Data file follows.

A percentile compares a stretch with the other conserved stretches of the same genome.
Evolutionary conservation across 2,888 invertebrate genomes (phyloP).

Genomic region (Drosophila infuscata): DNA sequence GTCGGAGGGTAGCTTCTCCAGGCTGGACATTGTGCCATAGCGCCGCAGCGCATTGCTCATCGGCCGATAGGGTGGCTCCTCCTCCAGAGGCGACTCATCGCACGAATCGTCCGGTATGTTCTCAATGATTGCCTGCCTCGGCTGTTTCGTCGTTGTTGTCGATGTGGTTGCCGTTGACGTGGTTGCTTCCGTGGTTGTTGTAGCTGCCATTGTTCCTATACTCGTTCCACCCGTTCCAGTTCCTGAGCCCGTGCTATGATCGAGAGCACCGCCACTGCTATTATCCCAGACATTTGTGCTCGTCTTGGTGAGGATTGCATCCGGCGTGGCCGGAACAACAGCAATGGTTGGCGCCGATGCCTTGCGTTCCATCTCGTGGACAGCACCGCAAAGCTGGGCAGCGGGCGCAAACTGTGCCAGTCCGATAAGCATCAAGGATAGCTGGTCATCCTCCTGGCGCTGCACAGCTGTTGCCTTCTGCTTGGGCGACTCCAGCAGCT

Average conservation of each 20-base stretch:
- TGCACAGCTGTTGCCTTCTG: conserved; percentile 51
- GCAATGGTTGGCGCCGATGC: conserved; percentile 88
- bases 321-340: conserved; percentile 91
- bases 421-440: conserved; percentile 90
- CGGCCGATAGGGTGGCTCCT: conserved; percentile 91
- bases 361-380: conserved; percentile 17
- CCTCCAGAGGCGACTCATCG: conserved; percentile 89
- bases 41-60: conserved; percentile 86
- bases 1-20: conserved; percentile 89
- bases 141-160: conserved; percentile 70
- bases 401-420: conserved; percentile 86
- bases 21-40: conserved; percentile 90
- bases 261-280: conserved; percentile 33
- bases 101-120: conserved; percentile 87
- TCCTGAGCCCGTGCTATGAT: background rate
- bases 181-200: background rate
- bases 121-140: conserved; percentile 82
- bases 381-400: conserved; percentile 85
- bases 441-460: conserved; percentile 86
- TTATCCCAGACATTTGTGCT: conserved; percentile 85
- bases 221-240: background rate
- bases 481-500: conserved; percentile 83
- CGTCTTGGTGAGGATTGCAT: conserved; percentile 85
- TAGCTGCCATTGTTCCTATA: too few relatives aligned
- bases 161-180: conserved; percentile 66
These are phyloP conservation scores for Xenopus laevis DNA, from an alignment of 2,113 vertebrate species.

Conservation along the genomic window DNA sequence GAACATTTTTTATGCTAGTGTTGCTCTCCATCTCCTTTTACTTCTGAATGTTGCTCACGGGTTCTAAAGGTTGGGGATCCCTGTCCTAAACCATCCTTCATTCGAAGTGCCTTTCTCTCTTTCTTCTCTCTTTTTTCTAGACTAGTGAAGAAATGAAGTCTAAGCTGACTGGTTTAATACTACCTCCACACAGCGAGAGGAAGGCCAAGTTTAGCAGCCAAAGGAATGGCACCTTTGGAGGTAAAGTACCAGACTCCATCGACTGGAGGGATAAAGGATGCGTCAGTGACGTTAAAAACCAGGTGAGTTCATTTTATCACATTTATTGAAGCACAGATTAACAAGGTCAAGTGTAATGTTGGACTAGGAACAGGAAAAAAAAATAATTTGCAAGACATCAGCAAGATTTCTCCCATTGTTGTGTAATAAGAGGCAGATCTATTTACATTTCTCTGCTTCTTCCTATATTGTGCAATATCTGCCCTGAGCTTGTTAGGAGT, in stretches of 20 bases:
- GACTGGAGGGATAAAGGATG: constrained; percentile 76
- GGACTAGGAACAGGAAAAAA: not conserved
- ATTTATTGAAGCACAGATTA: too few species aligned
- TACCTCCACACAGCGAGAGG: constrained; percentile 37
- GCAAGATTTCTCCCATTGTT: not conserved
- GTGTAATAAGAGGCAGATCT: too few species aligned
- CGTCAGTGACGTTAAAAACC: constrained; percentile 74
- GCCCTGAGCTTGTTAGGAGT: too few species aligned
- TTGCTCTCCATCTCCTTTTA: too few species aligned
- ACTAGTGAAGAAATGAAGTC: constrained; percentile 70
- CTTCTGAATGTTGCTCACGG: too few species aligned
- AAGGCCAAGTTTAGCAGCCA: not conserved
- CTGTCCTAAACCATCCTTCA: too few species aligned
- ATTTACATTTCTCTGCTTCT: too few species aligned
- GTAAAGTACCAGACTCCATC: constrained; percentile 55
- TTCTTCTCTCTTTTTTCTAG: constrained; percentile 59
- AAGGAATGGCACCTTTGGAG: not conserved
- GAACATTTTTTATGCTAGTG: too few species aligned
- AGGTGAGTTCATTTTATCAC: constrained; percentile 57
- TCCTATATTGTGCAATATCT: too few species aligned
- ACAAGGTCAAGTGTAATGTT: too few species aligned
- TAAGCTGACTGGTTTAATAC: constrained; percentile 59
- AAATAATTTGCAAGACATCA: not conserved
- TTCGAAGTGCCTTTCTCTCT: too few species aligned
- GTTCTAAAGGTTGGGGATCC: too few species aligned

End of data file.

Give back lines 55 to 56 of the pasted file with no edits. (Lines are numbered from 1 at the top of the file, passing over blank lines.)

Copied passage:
- TTCGAAGTGCCTTTCTCTCT: too few species aligned
- GTTCTAAAGGTTGGGGATCC: too few species aligned